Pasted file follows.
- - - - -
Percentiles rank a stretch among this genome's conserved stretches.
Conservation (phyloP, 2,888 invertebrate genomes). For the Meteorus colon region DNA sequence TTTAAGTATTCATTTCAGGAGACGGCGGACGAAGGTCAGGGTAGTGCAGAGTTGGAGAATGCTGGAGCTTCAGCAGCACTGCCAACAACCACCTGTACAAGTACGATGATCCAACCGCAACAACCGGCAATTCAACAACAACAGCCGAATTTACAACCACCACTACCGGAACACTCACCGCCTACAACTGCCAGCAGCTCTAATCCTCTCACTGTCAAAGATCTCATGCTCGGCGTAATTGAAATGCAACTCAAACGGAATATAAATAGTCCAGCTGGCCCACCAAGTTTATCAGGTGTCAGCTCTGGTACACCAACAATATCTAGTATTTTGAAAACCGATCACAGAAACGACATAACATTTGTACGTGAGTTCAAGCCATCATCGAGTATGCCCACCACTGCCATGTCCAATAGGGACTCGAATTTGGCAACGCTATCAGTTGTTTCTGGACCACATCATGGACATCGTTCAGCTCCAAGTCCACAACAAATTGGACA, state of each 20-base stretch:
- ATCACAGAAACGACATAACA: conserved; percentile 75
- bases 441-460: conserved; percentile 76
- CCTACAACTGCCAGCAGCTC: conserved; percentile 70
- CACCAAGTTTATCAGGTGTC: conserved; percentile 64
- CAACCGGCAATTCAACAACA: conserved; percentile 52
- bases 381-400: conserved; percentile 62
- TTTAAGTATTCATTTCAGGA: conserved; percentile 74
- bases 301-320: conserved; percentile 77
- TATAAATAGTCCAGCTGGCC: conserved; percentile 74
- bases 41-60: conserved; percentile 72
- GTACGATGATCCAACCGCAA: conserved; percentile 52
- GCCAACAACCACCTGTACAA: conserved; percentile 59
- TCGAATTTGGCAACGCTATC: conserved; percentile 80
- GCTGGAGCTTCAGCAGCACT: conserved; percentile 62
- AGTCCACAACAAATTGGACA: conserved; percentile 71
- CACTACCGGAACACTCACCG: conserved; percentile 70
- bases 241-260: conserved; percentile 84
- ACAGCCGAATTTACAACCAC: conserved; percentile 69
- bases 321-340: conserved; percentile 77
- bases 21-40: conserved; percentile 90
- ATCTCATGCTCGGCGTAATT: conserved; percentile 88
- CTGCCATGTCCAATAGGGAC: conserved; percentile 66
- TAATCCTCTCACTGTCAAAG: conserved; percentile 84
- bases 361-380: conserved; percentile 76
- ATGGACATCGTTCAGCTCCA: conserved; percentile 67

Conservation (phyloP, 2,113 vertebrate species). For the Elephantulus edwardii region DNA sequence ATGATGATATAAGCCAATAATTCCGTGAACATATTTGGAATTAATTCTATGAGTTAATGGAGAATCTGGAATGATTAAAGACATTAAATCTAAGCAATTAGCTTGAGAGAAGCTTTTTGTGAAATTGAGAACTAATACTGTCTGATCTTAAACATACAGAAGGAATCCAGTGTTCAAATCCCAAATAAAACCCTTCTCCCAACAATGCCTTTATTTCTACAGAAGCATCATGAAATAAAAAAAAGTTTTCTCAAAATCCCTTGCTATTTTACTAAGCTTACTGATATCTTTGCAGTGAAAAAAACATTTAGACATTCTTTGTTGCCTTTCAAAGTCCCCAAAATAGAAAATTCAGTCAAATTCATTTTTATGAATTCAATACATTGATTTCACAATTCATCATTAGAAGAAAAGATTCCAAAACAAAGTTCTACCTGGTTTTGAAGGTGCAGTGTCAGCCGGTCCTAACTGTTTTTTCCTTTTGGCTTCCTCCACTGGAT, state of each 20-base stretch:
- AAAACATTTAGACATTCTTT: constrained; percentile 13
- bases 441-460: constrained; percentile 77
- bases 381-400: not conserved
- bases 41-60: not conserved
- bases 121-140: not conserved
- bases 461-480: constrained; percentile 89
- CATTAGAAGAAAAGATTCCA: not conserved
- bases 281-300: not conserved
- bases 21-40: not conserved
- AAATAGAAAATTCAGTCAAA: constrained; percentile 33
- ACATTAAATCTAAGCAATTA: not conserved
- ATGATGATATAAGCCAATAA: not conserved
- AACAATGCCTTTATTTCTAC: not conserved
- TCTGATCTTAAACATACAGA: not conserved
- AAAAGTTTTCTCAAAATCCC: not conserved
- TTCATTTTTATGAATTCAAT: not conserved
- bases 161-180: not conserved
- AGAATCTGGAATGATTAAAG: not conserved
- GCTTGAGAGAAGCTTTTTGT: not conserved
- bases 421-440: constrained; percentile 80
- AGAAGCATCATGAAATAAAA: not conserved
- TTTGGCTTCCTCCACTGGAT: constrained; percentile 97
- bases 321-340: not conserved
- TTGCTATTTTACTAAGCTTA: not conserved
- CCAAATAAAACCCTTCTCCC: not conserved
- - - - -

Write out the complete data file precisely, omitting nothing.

Percentiles rank a stretch among this genome's conserved stretches.
Conservation (phyloP, 2,888 invertebrate genomes). For the Meteorus colon region DNA sequence TTTAAGTATTCATTTCAGGAGACGGCGGACGAAGGTCAGGGTAGTGCAGAGTTGGAGAATGCTGGAGCTTCAGCAGCACTGCCAACAACCACCTGTACAAGTACGATGATCCAACCGCAACAACCGGCAATTCAACAACAACAGCCGAATTTACAACCACCACTACCGGAACACTCACCGCCTACAACTGCCAGCAGCTCTAATCCTCTCACTGTCAAAGATCTCATGCTCGGCGTAATTGAAATGCAACTCAAACGGAATATAAATAGTCCAGCTGGCCCACCAAGTTTATCAGGTGTCAGCTCTGGTACACCAACAATATCTAGTATTTTGAAAACCGATCACAGAAACGACATAACATTTGTACGTGAGTTCAAGCCATCATCGAGTATGCCCACCACTGCCATGTCCAATAGGGACTCGAATTTGGCAACGCTATCAGTTGTTTCTGGACCACATCATGGACATCGTTCAGCTCCAAGTCCACAACAAATTGGACA, state of each 20-base stretch:
- ATCACAGAAACGACATAACA: conserved; percentile 75
- bases 441-460: conserved; percentile 76
- CCTACAACTGCCAGCAGCTC: conserved; percentile 70
- CACCAAGTTTATCAGGTGTC: conserved; percentile 64
- CAACCGGCAATTCAACAACA: conserved; percentile 52
- bases 381-400: conserved; percentile 62
- TTTAAGTATTCATTTCAGGA: conserved; percentile 74
- bases 301-320: conserved; percentile 77
- TATAAATAGTCCAGCTGGCC: conserved; percentile 74
- bases 41-60: conserved; percentile 72
- GTACGATGATCCAACCGCAA: conserved; percentile 52
- GCCAACAACCACCTGTACAA: conserved; percentile 59
- TCGAATTTGGCAACGCTATC: conserved; percentile 80
- GCTGGAGCTTCAGCAGCACT: conserved; percentile 62
- AGTCCACAACAAATTGGACA: conserved; percentile 71
- CACTACCGGAACACTCACCG: conserved; percentile 70
- bases 241-260: conserved; percentile 84
- ACAGCCGAATTTACAACCAC: conserved; percentile 69
- bases 321-340: conserved; percentile 77
- bases 21-40: conserved; percentile 90
- ATCTCATGCTCGGCGTAATT: conserved; percentile 88
- CTGCCATGTCCAATAGGGAC: conserved; percentile 66
- TAATCCTCTCACTGTCAAAG: conserved; percentile 84
- bases 361-380: conserved; percentile 76
- ATGGACATCGTTCAGCTCCA: conserved; percentile 67

Conservation (phyloP, 2,113 vertebrate species). For the Elephantulus edwardii region DNA sequence ATGATGATATAAGCCAATAATTCCGTGAACATATTTGGAATTAATTCTATGAGTTAATGGAGAATCTGGAATGATTAAAGACATTAAATCTAAGCAATTAGCTTGAGAGAAGCTTTTTGTGAAATTGAGAACTAATACTGTCTGATCTTAAACATACAGAAGGAATCCAGTGTTCAAATCCCAAATAAAACCCTTCTCCCAACAATGCCTTTATTTCTACAGAAGCATCATGAAATAAAAAAAAGTTTTCTCAAAATCCCTTGCTATTTTACTAAGCTTACTGATATCTTTGCAGTGAAAAAAACATTTAGACATTCTTTGTTGCCTTTCAAAGTCCCCAAAATAGAAAATTCAGTCAAATTCATTTTTATGAATTCAATACATTGATTTCACAATTCATCATTAGAAGAAAAGATTCCAAAACAAAGTTCTACCTGGTTTTGAAGGTGCAGTGTCAGCCGGTCCTAACTGTTTTTTCCTTTTGGCTTCCTCCACTGGAT, state of each 20-base stretch:
- AAAACATTTAGACATTCTTT: constrained; percentile 13
- bases 441-460: constrained; percentile 77
- bases 381-400: not conserved
- bases 41-60: not conserved
- bases 121-140: not conserved
- bases 461-480: constrained; percentile 89
- CATTAGAAGAAAAGATTCCA: not conserved
- bases 281-300: not conserved
- bases 21-40: not conserved
- AAATAGAAAATTCAGTCAAA: constrained; percentile 33
- ACATTAAATCTAAGCAATTA: not conserved
- ATGATGATATAAGCCAATAA: not conserved
- AACAATGCCTTTATTTCTAC: not conserved
- TCTGATCTTAAACATACAGA: not conserved
- AAAAGTTTTCTCAAAATCCC: not conserved
- TTCATTTTTATGAATTCAAT: not conserved
- bases 161-180: not conserved
- AGAATCTGGAATGATTAAAG: not conserved
- GCTTGAGAGAAGCTTTTTGT: not conserved
- bases 421-440: constrained; percentile 80
- AGAAGCATCATGAAATAAAA: not conserved
- TTTGGCTTCCTCCACTGGAT: constrained; percentile 97
- bases 321-340: not conserved
- TTGCTATTTTACTAAGCTTA: not conserved
- CCAAATAAAACCCTTCTCCC: not conserved